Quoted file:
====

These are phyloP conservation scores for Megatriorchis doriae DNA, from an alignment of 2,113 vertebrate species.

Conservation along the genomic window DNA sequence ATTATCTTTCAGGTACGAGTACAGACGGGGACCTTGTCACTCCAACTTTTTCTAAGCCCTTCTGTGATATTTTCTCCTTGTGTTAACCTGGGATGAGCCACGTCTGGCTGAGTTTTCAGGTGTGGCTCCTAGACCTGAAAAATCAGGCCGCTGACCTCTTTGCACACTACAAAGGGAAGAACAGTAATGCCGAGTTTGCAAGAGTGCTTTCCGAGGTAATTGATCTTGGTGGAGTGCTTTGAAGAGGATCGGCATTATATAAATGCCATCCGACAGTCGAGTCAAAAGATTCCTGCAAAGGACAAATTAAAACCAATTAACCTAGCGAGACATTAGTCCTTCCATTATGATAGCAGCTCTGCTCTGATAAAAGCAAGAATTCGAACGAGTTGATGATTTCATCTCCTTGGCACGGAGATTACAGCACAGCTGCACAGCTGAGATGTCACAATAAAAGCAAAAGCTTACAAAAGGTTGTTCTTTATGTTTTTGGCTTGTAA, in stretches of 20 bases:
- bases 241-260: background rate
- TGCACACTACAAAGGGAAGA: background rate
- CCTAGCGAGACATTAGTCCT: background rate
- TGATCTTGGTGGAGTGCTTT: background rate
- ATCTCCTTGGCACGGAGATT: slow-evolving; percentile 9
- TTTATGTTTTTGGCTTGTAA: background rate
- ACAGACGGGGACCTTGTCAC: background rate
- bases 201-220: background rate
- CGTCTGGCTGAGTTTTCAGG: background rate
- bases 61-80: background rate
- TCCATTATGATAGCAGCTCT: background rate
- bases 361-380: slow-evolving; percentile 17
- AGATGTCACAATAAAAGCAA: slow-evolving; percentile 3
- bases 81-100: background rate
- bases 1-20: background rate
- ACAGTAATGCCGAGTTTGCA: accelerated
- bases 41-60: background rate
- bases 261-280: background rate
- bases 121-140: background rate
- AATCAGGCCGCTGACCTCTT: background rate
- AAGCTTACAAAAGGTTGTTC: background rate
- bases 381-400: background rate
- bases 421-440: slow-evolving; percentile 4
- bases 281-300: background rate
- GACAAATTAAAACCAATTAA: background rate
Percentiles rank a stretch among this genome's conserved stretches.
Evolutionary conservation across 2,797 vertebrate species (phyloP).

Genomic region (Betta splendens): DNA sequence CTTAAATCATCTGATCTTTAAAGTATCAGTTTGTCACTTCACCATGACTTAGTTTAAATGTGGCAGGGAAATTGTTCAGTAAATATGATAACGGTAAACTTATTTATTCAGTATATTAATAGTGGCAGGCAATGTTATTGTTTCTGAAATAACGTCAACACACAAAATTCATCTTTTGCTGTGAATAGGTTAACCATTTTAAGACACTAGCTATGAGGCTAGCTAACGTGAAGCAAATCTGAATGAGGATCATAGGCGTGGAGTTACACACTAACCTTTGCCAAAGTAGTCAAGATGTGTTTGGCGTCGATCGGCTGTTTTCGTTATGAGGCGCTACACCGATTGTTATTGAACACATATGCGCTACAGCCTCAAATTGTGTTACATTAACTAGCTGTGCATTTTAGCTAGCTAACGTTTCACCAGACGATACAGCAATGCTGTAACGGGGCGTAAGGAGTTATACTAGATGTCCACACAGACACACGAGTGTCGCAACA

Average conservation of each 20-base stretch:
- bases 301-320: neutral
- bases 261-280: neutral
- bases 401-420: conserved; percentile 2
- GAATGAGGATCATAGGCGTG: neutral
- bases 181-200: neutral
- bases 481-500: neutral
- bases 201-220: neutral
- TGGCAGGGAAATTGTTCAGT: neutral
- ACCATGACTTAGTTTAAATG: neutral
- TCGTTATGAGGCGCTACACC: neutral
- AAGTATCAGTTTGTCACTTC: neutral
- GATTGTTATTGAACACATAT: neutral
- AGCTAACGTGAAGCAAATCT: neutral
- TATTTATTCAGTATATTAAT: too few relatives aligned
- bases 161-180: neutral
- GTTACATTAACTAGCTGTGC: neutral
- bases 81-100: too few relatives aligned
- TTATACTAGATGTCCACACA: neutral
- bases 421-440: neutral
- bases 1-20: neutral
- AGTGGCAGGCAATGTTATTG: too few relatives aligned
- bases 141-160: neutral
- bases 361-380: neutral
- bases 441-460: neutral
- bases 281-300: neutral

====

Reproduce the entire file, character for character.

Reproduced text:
These are phyloP conservation scores for Megatriorchis doriae DNA, from an alignment of 2,113 vertebrate species.

Conservation along the genomic window DNA sequence ATTATCTTTCAGGTACGAGTACAGACGGGGACCTTGTCACTCCAACTTTTTCTAAGCCCTTCTGTGATATTTTCTCCTTGTGTTAACCTGGGATGAGCCACGTCTGGCTGAGTTTTCAGGTGTGGCTCCTAGACCTGAAAAATCAGGCCGCTGACCTCTTTGCACACTACAAAGGGAAGAACAGTAATGCCGAGTTTGCAAGAGTGCTTTCCGAGGTAATTGATCTTGGTGGAGTGCTTTGAAGAGGATCGGCATTATATAAATGCCATCCGACAGTCGAGTCAAAAGATTCCTGCAAAGGACAAATTAAAACCAATTAACCTAGCGAGACATTAGTCCTTCCATTATGATAGCAGCTCTGCTCTGATAAAAGCAAGAATTCGAACGAGTTGATGATTTCATCTCCTTGGCACGGAGATTACAGCACAGCTGCACAGCTGAGATGTCACAATAAAAGCAAAAGCTTACAAAAGGTTGTTCTTTATGTTTTTGGCTTGTAA, in stretches of 20 bases:
- bases 241-260: background rate
- TGCACACTACAAAGGGAAGA: background rate
- CCTAGCGAGACATTAGTCCT: background rate
- TGATCTTGGTGGAGTGCTTT: background rate
- ATCTCCTTGGCACGGAGATT: slow-evolving; percentile 9
- TTTATGTTTTTGGCTTGTAA: background rate
- ACAGACGGGGACCTTGTCAC: background rate
- bases 201-220: background rate
- CGTCTGGCTGAGTTTTCAGG: background rate
- bases 61-80: background rate
- TCCATTATGATAGCAGCTCT: background rate
- bases 361-380: slow-evolving; percentile 17
- AGATGTCACAATAAAAGCAA: slow-evolving; percentile 3
- bases 81-100: background rate
- bases 1-20: background rate
- ACAGTAATGCCGAGTTTGCA: accelerated
- bases 41-60: background rate
- bases 261-280: background rate
- bases 121-140: background rate
- AATCAGGCCGCTGACCTCTT: background rate
- AAGCTTACAAAAGGTTGTTC: background rate
- bases 381-400: background rate
- bases 421-440: slow-evolving; percentile 4
- bases 281-300: background rate
- GACAAATTAAAACCAATTAA: background rate
Percentiles rank a stretch among this genome's conserved stretches.
Evolutionary conservation across 2,797 vertebrate species (phyloP).

Genomic region (Betta splendens): DNA sequence CTTAAATCATCTGATCTTTAAAGTATCAGTTTGTCACTTCACCATGACTTAGTTTAAATGTGGCAGGGAAATTGTTCAGTAAATATGATAACGGTAAACTTATTTATTCAGTATATTAATAGTGGCAGGCAATGTTATTGTTTCTGAAATAACGTCAACACACAAAATTCATCTTTTGCTGTGAATAGGTTAACCATTTTAAGACACTAGCTATGAGGCTAGCTAACGTGAAGCAAATCTGAATGAGGATCATAGGCGTGGAGTTACACACTAACCTTTGCCAAAGTAGTCAAGATGTGTTTGGCGTCGATCGGCTGTTTTCGTTATGAGGCGCTACACCGATTGTTATTGAACACATATGCGCTACAGCCTCAAATTGTGTTACATTAACTAGCTGTGCATTTTAGCTAGCTAACGTTTCACCAGACGATACAGCAATGCTGTAACGGGGCGTAAGGAGTTATACTAGATGTCCACACAGACACACGAGTGTCGCAACA

Average conservation of each 20-base stretch:
- bases 301-320: neutral
- bases 261-280: neutral
- bases 401-420: conserved; percentile 2
- GAATGAGGATCATAGGCGTG: neutral
- bases 181-200: neutral
- bases 481-500: neutral
- bases 201-220: neutral
- TGGCAGGGAAATTGTTCAGT: neutral
- ACCATGACTTAGTTTAAATG: neutral
- TCGTTATGAGGCGCTACACC: neutral
- AAGTATCAGTTTGTCACTTC: neutral
- GATTGTTATTGAACACATAT: neutral
- AGCTAACGTGAAGCAAATCT: neutral
- TATTTATTCAGTATATTAAT: too few relatives aligned
- bases 161-180: neutral
- GTTACATTAACTAGCTGTGC: neutral
- bases 81-100: too few relatives aligned
- TTATACTAGATGTCCACACA: neutral
- bases 421-440: neutral
- bases 1-20: neutral
- AGTGGCAGGCAATGTTATTG: too few relatives aligned
- bases 141-160: neutral
- bases 361-380: neutral
- bases 441-460: neutral
- bases 281-300: neutral